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‘Jagged Little Pill’ Takes the Stage

The Intimacy of Songs and Story, with Some Good Ol’ Rock and Roll

The dazzling new musical Jagged Little Pill is built around the songs from the iconic multi-Grammy-winning album of the same name by Alanis Morissette. Unlike many musicals built around pop albums of the past, the characters and plots are more than just a vehicle for the music. The script, by Academy Award-winning writer Diablo Cody, takes on a host of issues—racism, gender identity, dysfunctional families, pornography, drug addiction, and sexual harassment and assault—that are even more relevant now than when the album was released in 1995.

The 12 songs on the Jagged Little Pill album (written by then-19-year-old Morissette with Glen Ballard), along with eight songs from later albums and two new songs written for the production, are staged as intimate solos, full-blown rock-and-roll production numbers, and everything in between. With an energetic and talented 20-person cast under the direction of Diane Paulus, artistic director of the American Repertory Theater (A.R.T.) at Harvard University, the play opened in May at the Loeb Drama Center in Cambridge, Mass., for a two-month run. But you’ve probably not heard the last of it.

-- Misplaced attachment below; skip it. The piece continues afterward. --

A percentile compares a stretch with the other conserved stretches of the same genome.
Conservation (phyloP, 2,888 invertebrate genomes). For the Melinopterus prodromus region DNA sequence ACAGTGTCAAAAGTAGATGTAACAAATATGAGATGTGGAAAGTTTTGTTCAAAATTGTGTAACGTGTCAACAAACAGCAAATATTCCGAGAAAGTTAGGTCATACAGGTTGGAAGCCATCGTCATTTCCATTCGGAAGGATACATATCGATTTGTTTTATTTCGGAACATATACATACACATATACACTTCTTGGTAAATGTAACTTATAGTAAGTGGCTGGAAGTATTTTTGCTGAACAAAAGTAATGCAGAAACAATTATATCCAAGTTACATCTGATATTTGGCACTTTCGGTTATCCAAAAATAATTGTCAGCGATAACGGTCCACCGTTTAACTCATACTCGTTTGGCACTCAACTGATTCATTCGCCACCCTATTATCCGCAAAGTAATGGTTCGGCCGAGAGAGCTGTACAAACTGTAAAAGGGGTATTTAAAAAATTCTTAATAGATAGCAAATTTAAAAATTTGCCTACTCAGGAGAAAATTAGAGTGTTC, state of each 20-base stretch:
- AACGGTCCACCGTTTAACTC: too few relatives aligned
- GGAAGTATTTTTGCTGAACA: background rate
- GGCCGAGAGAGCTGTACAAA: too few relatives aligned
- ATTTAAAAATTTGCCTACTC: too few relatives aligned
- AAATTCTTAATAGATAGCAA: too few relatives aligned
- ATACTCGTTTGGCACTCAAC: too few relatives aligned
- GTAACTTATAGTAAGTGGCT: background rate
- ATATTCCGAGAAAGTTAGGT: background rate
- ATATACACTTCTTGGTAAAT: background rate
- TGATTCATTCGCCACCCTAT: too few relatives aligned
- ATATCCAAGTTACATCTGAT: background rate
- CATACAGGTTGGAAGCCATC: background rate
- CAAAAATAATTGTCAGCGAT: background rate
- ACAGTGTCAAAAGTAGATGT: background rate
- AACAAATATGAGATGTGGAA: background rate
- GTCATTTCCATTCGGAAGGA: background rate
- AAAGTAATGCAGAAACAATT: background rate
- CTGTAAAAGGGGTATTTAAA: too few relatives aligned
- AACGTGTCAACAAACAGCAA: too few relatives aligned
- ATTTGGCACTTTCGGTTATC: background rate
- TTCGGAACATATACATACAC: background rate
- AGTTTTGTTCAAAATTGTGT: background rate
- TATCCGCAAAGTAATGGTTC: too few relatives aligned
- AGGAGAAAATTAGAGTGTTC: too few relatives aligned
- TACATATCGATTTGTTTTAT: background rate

Designing the sound for the complex show was a challenge for the A.R.T. staff and veteran Broadway sound designer Jonathan Deans. Deans knows the 600-seat theater well, having staged three previous productions with the company. According to Deans, he wanted a system that could sound “internal and personal and then suddenly explode into these incredible songs, where the emotions can be very overpowering.” It needed to “work at two levels, transitioning quickly and seamlessly from one to the other.”

The solution was to create entirely different systems for the dialogue scenes and the musical numbers. For the songs, the theater already had in place an 88-speaker Meyer Sound system, with full surround and a proscenium setup comprising 16 LINA line array speakers and a pair of 750-LFC subs. Two additional 750s were placed at the back of the house. The house system was augmented by 10 LEOPARD line array speakers, five per side, hung above the LINAs, and two 1100-LFC subs. Says the theater’s sound manager, Sam Lerner, “The LINA arrays have ample power for nearly everything we do here, but this was a case where we went from big to bigger.”